And, on the second play of the 4th quarter, the Manning to Decker combo struck for their 4th touchdown of the day on a 1 yard pass to put the Broncos on top by a score of 35 – 21, completing the Broncos run of 28 unanswered points.

Kansas City got back to within a touchdown on a late 4th quarter touchdown of their own – a Jamaal Charles 1 yard touchdown run – but, their last drive of the game, trying to tie the game up, stalled out on the Denver 13 after a 4th and 4 pass attempt fell incomplete.

One week after blowing a 24 point lead to New England, Denver found themselves winning a game in which they came from 14 points down to secure the victory.

NEW YORK GIANTS VS WASHINGTON

NYG WASThe last game of our four-way tie games for the Safe Harbor Consulting Pro Football Crisis Management Award featured the other Manning brother quarterback in another game of two teams simply fighting for some respectability in a frustrating 2013 campaign.  Capping off a long day of NFL Football, the 3 – 8 Washington Redskins were hosting the 4 – 7 New York Giants in a battle to stay out of last place in the NFC East.

The Redskins got the game started with a long, sustained, time consuming drive that resulted in a 1 yard Alfred Morris touchdown run and a 7 – 0 Redskins’ lead.  Early in the 2nd quarter, the Redskins added another touchdown on a Robert Griffin III 19 yard touchdown pass to Logan Paulsen to put Washington up by a score of 14 – 0.

The Giants, however, were able to tie the game at 14 – 14 before the end of the first half.  The first Giants’ touchdown came on Andre Brown 23 yard scamper around right end and the second touchdown was by way of an Eli Manning to Brandon Meyers 22 yard pass.

The only scoring in the 3rd quarter was on a 33 yard field goal by Kai Forbath that gave the Redskins a 17 – 14 lead.  But, the 4th quarter belonged to the Giants.  The Giants scored a go-ahead touchdown early in the 4th quarter on an Andre Brown 1 yard touchdown run and took a 7 point lead on a Josh Brown 39 yard field goal.  The Giants’ defense help the Redskins scoreless throughout the quarter and the Giants were able to avoid dropping into last place in the NFC East and win a share of the Week 14 Safe Harbor Consulting Pro Football Crisis Management Award by a score of 24 – 17.

SAFE HARBOR CONSULTING

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Week 12 – Winner  (To read the Week 12 article, click here.)

New England coming from 24 behind to beat Denver, 34 – 31.

 

Week 11 – Winner  (To read the Week 11 article, click here.)

Indianapolis coming from 14 behind to beat Tennessee, 30 – 27.

 

Week 10 – Winner  (To read the Week 10 article, click here.)

Minnesota coming from 13 behind to beat Washington, 34 – 27.

 

Week 9 – Winner  (To read the Week 9 article, click here.)

Seattle coming from 21 behind to beat Tampa Bay, 27 – 24.

 

Week 8 – Winners  (To read the Week 8 article, click here.)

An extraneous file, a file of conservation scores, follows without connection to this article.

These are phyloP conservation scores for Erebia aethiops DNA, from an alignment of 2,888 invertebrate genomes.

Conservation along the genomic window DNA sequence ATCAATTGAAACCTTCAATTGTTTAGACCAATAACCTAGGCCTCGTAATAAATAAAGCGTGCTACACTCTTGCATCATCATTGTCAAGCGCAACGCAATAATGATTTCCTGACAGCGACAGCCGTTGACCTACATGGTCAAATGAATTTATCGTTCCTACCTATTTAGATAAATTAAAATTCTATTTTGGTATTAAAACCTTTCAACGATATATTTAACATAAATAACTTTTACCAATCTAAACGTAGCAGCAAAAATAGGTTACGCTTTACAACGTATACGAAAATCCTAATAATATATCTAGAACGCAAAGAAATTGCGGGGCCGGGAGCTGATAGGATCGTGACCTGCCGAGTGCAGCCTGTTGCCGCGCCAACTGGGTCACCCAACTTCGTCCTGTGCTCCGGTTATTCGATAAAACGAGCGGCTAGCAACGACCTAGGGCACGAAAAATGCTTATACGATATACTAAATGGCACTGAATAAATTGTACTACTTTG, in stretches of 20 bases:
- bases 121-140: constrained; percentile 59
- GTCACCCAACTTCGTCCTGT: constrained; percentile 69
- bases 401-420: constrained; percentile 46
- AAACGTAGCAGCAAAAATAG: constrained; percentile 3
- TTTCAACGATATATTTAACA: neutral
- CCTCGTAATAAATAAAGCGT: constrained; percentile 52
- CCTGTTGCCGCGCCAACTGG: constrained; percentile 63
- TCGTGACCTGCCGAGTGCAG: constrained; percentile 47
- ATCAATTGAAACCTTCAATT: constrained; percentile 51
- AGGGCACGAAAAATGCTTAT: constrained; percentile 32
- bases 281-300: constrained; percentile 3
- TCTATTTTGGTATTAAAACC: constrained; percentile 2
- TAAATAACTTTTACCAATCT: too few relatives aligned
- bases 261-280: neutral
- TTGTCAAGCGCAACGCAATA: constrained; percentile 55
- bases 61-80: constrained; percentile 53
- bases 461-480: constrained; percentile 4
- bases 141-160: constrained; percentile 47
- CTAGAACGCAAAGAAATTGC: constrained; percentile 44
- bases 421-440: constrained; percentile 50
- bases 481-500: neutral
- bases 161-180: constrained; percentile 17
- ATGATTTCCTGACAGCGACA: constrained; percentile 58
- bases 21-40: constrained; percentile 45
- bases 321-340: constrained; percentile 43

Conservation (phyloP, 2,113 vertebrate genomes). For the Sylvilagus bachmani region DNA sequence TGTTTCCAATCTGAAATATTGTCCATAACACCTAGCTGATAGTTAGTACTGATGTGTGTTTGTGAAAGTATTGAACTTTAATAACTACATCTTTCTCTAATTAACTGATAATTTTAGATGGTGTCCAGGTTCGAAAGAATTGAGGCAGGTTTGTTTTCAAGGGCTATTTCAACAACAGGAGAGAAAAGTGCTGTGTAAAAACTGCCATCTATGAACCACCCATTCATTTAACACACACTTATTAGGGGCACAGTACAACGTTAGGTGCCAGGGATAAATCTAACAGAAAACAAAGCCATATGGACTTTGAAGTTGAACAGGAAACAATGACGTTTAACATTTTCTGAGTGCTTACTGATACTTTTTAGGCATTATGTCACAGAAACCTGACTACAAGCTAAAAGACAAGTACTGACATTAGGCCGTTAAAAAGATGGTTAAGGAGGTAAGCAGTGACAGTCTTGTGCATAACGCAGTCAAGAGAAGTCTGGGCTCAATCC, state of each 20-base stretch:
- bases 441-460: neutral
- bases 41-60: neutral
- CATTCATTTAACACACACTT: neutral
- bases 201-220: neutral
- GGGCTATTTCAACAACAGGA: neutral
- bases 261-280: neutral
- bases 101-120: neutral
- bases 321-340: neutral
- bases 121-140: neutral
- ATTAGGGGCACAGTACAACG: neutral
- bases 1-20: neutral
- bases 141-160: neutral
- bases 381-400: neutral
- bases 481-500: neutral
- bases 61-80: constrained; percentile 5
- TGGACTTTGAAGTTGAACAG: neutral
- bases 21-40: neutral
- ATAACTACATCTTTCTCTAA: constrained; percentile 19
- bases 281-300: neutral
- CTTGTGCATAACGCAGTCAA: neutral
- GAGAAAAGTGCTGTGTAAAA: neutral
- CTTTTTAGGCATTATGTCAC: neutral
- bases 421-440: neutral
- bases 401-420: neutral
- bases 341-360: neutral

New England coming from 14 behind to beat Miami, 27 – 17.

Denver coming from 14 behind to beat Washington, 45 – 21.

 

Week 7 – Winner  (To read the Week 7 article, click here)

New York Jets coming from 11 behind to beat New England, 30 – 27.

 

Week 6 – Winner  (To read the Week 6 article, click here.)

Detroit coming from 10 behind to beat Cleveland, 31 – 17.

 

Week 5 – Winner  (To read the Week 5 article, click here.)

Denver coming from 14 behind to beat Dallas, 51 – 48.

 

Week 4 – Winner  (To read the Week 4 article, click here.)

Seattle coming from 17 behind to beat Houston, 23 – 20.

 

Week 3 – Winner  (To read the Week 3 article, click here.)

Cincinnati coming from 16 behind to beat Green Bay, 34 – 30.

 

Week 2 – Winners  (To read the Week 2 article, click here.)

Buffalo coming from 8 behind to beat Carolina, 24 – 23.

Houston coming from 8 behind to beat Tennessee, 30 – 24.

Arizona coming from 8 behind to beat Detroit, 25 -21.

 

Week 1 – Winner  (To read the Week 1 article, click here.)

Houston coming from 21 behind to beat San Diego, 31 -28.

WEEK 14 – College Football Crisis Management Award Winner

College Football’s Rivalry Week lived up to all the fun and excitement it was hyped to be.  We had close games; gutsy calls; and historical finishes that will be talked about for years to come.  We had unbeaten teams take their first loss; winless teams get their first victory; a major shake-up in the BCS standings; and, our largest come-from-behind victory of the year.  Yes sir, the college football world is abuzz and is likely to stay so throughout Championship Week and into the Bowl Season.  Gosh, I love college football.

We entered Rivalry Week with 5 undefeated teams in FBS football; we leave Rivalry Week with 3 still standing – and some of those on wobbly legs.  Fresno State entered Week 14 at 10 – 0, having had one game (against Colorado) cancelled due to flooding in the area, and, although they scored 52 points and led by 6 points on several occasions in the game, lost by 10 to San Jose State sending their chances at a BCS game down the tubes.  By easily handling Western Michigan on Tuesday night, 33 – 14, Northern Illinois stays standing as the lone BCS buster for 2013.  The Huskies have one more challenge to hurdle, a MAC Championship Game against Bowling Green on Friday night, to finish 13 – 0 and land themselves in a BCS Bowl Game.

Florida State faced off against rival Florida and easily kept their unbeaten season going at 12 – 0 with a convincing, 37 – 7 victory in a game in which they never trailed.  Florida State’s last challenge to remain undefeated and land a spot in the National Championship Game is the ACC Championship Game against the surprising Duke Blue Devils on Saturday Night.